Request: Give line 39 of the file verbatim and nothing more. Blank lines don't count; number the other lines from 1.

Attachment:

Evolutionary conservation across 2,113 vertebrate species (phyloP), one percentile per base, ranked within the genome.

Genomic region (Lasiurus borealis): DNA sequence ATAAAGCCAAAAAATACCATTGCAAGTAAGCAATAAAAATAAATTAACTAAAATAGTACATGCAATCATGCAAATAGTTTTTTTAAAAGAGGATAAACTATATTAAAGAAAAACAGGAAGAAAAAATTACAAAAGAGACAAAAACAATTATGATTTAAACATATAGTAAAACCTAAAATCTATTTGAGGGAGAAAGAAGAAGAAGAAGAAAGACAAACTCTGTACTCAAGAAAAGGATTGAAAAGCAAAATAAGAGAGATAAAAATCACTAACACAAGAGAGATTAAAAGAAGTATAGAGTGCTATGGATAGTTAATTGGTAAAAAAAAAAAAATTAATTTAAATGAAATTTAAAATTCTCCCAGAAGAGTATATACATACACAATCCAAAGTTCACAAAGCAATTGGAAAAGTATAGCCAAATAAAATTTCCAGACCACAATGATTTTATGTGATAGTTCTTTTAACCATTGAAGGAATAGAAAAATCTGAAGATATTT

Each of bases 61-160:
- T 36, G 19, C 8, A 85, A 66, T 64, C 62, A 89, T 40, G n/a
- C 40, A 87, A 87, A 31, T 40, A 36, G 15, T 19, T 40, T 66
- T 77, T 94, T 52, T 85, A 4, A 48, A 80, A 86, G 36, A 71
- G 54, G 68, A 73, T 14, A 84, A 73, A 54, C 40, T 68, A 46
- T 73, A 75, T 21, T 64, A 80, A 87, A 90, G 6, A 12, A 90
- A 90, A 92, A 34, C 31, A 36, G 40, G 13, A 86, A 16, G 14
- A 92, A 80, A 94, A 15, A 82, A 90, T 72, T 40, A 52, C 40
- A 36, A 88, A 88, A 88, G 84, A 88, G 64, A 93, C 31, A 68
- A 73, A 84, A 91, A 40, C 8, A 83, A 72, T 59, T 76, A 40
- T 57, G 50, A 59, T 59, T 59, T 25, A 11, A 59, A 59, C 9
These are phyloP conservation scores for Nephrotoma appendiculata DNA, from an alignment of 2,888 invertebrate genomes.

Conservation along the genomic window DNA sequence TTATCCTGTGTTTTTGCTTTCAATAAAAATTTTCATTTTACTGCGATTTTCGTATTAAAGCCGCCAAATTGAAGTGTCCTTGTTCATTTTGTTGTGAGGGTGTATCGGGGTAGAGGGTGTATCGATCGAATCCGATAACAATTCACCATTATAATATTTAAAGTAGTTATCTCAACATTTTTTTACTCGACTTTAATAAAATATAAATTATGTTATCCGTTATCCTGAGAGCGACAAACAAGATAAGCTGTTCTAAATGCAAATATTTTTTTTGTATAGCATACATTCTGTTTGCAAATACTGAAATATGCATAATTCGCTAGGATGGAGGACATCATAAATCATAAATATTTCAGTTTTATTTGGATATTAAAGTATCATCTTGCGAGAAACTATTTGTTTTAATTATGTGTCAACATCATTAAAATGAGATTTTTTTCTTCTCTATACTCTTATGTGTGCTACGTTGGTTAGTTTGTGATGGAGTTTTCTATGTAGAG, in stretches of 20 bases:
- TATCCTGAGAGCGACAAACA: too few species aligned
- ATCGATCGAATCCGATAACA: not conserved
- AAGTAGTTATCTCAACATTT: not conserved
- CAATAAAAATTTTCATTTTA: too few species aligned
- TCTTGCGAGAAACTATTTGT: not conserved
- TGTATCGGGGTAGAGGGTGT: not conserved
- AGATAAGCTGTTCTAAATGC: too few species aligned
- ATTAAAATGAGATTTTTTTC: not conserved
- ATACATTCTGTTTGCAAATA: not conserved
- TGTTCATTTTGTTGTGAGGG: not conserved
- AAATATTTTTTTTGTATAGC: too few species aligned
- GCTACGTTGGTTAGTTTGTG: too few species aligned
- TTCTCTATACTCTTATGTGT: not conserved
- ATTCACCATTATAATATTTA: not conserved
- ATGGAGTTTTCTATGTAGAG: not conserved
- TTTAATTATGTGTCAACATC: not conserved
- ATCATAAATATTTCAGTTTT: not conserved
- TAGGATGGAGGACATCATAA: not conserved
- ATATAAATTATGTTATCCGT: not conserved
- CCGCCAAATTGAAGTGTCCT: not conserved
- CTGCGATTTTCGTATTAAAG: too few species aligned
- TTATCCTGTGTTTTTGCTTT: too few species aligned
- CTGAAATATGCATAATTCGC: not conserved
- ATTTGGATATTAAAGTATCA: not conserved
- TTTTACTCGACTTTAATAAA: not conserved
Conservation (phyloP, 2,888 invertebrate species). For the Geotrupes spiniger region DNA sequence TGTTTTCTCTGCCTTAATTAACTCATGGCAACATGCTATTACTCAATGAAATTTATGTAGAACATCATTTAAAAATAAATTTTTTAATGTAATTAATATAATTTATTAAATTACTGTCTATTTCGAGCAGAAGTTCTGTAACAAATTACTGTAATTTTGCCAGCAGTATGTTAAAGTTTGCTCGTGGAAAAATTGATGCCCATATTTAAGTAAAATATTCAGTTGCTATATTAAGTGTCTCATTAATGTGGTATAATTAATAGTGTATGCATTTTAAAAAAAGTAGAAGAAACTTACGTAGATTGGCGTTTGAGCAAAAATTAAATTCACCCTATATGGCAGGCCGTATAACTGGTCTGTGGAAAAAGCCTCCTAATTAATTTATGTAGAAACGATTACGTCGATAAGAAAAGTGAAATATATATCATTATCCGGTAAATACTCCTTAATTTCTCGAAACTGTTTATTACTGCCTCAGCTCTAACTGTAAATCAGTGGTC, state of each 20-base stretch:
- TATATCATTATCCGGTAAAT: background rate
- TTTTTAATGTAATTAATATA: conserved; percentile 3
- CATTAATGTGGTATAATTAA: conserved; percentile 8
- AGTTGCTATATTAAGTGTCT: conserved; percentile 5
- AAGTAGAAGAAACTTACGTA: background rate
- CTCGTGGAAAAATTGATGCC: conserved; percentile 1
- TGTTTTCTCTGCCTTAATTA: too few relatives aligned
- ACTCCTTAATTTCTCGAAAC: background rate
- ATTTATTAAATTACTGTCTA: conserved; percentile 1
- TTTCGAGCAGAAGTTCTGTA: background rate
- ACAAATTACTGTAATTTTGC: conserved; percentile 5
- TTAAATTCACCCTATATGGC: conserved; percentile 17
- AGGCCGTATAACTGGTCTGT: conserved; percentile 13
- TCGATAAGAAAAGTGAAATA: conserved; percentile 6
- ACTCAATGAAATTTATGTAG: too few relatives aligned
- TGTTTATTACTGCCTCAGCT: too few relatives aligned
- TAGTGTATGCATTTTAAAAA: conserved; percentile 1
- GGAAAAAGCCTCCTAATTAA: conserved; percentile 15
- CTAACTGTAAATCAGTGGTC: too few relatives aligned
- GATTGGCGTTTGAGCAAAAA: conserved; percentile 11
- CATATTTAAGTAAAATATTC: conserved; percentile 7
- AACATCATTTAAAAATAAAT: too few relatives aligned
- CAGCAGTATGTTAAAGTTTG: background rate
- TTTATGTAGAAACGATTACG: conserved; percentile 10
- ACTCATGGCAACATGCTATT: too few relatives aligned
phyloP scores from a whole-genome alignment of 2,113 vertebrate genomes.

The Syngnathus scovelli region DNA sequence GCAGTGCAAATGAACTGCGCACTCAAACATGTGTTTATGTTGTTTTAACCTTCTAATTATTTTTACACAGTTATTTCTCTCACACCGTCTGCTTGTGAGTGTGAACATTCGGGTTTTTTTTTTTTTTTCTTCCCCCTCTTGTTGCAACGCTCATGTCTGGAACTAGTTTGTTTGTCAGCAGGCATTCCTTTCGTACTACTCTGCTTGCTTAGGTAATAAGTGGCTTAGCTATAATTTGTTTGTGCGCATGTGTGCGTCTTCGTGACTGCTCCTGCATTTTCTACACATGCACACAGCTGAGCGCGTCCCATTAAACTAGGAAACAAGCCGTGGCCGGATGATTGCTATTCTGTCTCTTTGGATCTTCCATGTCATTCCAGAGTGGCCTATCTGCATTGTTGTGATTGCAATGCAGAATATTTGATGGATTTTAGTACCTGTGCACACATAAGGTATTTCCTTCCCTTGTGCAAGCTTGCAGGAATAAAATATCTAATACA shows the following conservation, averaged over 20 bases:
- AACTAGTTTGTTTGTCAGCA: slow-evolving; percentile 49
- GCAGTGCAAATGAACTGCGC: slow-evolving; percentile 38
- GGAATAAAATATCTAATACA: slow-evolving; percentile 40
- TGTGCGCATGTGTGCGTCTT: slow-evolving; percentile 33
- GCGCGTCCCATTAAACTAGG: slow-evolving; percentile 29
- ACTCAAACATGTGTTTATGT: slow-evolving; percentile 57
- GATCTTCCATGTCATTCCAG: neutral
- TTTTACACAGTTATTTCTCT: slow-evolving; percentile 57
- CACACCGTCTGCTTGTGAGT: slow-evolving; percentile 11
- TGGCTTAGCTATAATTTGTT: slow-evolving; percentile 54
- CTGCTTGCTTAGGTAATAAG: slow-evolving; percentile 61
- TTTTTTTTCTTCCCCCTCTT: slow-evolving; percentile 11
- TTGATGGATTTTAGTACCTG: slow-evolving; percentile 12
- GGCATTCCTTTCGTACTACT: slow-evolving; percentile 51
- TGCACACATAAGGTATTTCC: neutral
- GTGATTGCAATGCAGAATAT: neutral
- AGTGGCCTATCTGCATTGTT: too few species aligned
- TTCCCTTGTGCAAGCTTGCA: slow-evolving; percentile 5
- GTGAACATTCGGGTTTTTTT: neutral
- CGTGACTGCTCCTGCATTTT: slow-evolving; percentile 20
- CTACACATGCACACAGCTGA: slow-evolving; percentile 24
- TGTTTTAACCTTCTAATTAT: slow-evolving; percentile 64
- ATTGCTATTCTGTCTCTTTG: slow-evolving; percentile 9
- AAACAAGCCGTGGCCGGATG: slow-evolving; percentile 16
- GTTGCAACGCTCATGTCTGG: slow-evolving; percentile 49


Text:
- ATTTGGATATTAAAGTATCA: not conserved